Note that we have been speaking about bounds on the performance of algorithms, rather than giving exact speeds. The actual number of steps required to sort our deck of cards (with our naive quadratic algorithm) will depend upon the order in which the cards begin. The actual time to perform each of our steps will depend upon our processor speed, the condition of our processor cache, etc., etc. It's all very complicated in the concrete details, and moreover not relevant to the essence of the algorithm.
The O NotationEdit
DefinitionEdit
The (pronounced bigoh) is the formal method of expressing the upper bound of an algorithm's running time. It's a measure of the longest amount of time it could possibly take for the algorithm to complete. We can assume that it represents the "worst case scenario" of a program.
More formally, for nonnegative functions, and , if there exists an integer and a constant such that for all integers , , then is big O of . This is denoted as . If graphed, serves as an upper bound to the curve you are analyzing, .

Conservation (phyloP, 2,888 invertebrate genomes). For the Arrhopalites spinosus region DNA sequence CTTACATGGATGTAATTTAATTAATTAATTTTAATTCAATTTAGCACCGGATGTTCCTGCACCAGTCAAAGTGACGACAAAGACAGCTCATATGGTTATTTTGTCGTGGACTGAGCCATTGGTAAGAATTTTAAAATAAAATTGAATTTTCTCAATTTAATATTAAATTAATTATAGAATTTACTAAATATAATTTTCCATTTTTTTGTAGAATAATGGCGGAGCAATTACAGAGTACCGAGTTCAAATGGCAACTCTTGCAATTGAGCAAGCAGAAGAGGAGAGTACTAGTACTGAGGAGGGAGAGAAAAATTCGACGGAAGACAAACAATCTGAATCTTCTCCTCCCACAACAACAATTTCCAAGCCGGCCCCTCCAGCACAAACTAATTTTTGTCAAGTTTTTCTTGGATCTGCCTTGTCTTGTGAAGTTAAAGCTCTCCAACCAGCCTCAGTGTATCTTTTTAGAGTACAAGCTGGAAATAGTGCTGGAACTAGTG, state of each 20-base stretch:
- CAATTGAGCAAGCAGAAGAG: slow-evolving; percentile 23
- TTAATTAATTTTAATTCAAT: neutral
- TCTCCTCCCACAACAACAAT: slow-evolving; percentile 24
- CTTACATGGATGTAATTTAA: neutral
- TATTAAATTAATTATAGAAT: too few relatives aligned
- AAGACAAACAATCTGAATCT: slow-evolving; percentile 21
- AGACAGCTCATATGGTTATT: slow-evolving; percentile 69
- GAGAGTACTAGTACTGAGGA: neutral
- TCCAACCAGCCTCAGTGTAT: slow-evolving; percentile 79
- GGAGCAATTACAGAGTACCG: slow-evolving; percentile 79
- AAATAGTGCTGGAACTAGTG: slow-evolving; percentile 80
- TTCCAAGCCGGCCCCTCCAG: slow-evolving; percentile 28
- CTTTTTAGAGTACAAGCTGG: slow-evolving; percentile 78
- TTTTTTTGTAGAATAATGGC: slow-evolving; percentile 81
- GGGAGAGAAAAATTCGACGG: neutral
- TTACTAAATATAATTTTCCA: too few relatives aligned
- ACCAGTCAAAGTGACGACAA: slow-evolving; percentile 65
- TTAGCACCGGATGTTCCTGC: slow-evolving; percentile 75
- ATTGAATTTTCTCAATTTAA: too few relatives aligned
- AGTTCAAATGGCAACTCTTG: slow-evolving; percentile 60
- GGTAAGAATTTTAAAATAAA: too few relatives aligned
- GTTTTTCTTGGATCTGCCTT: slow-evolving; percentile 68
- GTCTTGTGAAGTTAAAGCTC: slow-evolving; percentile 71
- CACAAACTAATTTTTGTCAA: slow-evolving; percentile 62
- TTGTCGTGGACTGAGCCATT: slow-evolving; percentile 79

Note that if can take on finite values only (as it should happen normally) then this definition implies that there exists some constant (potentially larger than ) such that for all values of , . An appropriate value for is the maximum of and .
Theory ExamplesEdit
So, let's take an example of BigO. Say that , and . Can we find a constant , so that ? The number works here, giving us . For any number greater than , this will still work. Since we're trying to generalize this for large values of , and small values aren't that important, we can say that is generally faster than ; that is, is bound by , and will always be less than it.
It could then be said that runs in time: "fofn runs in BigO of nsquared time".